Over thirty-five years later, I now hear and read some incarnation of the word “douche” pretty much on a daily basis. And since the only people who use douches are women, particularly if they menstruate, it not only seems to me like a non-sensical insult, but a blatantly misogynistic one, too. Basically, it’s kind of a back alley way of calling someone a “cunt”. But even the so-called “c-word” has a different meaning in different cultures. British people use the word “cunt” all the time, but not necessarily only to refer to a nasty woman. In Britain, a cunt is an obnoxious, stupid, or offensive person, male or female. However, unlike the words “douche” and “faggot”, the word “cunt” is universally taboo and always used in an insulting manner. I suppose that to some people, “douche” seems a bit softer and less cutting than “cunt”, so maybe it seems like it’s a more acceptable insult, non-sensical though it may be.
Personally, I hate the word douche as an insult, and I almost never use it in any capacity. I just can’t bring myself to do it. Every time I think about that word when it’s used as an insult, I think of an anecdote I read in a book a few years ago. Brian David Bruns, author of the book, Cruise Confidential: A Hit Below the Waterline, was the first American to survive an entire contract period working as a waiter for Carnival Cruise Lines. One night, he and a colleague were waiting on an extremely large, obnoxious, morbidly obese American family. Several family members were so heavy that they had to use scooters to get around the ship. Brian and his colleague, a lovely young Romanian woman named Camilla, were trying to serve this family, but it was like frantically filling a bottomless pit or bailing water out of a sinking boat. They kept ordering more and more food, and their waiters had to keep bringing it out non-stop.
At one point, Camilla was carrying a huge tray full of shrimp ordered by the massive clan. Brian heard a crash, then saw his crestfallen colleague standing in a heap of broken china and scattered food. The poor woman then proceeded to have some kind of a nervous breakdown. He writes:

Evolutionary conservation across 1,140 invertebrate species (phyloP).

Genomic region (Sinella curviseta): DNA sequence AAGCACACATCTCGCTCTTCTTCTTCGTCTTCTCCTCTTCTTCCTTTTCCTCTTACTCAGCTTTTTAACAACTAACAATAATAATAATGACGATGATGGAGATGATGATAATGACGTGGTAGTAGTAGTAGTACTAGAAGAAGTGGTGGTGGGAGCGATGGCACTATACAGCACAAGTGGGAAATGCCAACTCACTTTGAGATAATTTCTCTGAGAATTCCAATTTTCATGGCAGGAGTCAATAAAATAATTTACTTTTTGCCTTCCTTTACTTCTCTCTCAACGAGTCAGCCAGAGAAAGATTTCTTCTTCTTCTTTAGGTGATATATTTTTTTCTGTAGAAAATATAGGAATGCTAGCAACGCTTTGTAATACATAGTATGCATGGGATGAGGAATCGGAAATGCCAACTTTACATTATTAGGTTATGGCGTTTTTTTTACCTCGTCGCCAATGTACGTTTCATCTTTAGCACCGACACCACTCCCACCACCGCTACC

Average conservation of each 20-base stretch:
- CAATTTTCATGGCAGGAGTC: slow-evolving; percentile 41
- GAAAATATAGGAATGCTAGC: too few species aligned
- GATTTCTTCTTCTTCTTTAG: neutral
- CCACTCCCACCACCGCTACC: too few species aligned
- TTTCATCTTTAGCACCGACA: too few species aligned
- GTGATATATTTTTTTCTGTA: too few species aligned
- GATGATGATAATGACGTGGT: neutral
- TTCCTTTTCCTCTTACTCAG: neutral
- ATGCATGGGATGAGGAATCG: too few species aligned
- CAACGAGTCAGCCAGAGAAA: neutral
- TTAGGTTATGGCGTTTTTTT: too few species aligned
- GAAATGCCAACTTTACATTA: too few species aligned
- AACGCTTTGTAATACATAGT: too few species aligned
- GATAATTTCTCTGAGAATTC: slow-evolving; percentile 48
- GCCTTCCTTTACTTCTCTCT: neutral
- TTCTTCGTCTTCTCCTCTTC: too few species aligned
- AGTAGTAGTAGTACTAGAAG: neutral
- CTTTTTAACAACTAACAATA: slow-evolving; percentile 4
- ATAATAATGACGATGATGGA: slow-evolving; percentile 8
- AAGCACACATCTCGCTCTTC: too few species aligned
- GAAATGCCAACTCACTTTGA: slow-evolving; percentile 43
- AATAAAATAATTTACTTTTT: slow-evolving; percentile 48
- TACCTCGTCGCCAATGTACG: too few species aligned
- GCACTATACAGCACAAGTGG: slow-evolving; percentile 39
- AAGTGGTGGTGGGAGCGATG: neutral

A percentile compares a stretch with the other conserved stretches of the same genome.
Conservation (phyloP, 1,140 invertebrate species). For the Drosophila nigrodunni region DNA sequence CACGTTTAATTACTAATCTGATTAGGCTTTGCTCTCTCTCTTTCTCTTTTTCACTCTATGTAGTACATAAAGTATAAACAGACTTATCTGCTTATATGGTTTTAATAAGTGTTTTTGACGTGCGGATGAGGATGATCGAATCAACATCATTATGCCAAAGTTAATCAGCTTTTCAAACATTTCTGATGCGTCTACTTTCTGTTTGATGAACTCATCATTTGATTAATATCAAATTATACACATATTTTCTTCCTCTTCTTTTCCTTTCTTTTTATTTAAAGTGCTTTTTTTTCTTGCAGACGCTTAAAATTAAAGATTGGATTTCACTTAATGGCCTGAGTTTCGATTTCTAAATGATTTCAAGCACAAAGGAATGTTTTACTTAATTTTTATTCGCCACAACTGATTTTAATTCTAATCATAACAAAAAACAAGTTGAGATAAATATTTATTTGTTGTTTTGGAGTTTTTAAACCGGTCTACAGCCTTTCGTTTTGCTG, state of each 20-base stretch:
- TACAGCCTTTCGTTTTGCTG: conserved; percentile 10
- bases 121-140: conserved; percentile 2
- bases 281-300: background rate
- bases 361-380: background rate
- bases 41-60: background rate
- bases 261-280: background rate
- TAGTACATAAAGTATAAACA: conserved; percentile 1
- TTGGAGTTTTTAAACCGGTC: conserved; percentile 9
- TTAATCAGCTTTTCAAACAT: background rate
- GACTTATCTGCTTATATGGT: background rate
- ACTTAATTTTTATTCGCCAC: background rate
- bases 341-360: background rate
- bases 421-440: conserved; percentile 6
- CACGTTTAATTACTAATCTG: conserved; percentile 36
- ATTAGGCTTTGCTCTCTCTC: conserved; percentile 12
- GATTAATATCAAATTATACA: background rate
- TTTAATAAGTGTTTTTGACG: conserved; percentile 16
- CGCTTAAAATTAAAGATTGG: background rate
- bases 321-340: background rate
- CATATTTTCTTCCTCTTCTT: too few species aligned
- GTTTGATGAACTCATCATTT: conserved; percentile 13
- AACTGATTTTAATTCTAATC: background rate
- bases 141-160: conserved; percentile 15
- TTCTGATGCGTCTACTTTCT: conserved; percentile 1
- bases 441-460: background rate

Incidentally, I highly recommend Brian David Bruns’ books. They are very entertaining. I think I’ve read three of them– all about his days working on cruise ships. Having once waited tables myself and been delighted when I could go home at the end of a shift, I must admit that I bow to Bruns’ true grit, working on a Carnival cruise ship!
Anyway, thinking more about this subject, I wonder how some words became insults in the first place. For instance, why is the word “shit” more offensive than “crap” or “poop”? Don’t they all refer to the same, stinky, brown mess? Why is the word “faggot” deemed more offensive than the word “gay” or even “queer”? Who decided it was more offensive? I’m sure there’s an answer out there somewhere. But, you see, this is also why I am against banning words and burying language. All words have uses. What we should focus on is encouraging each other not to be abusive. But it’s a lot harder to be an example for good behavior than it is to shame people, whitewash history, and ban things. I know… it’s a struggle I deal with all the time.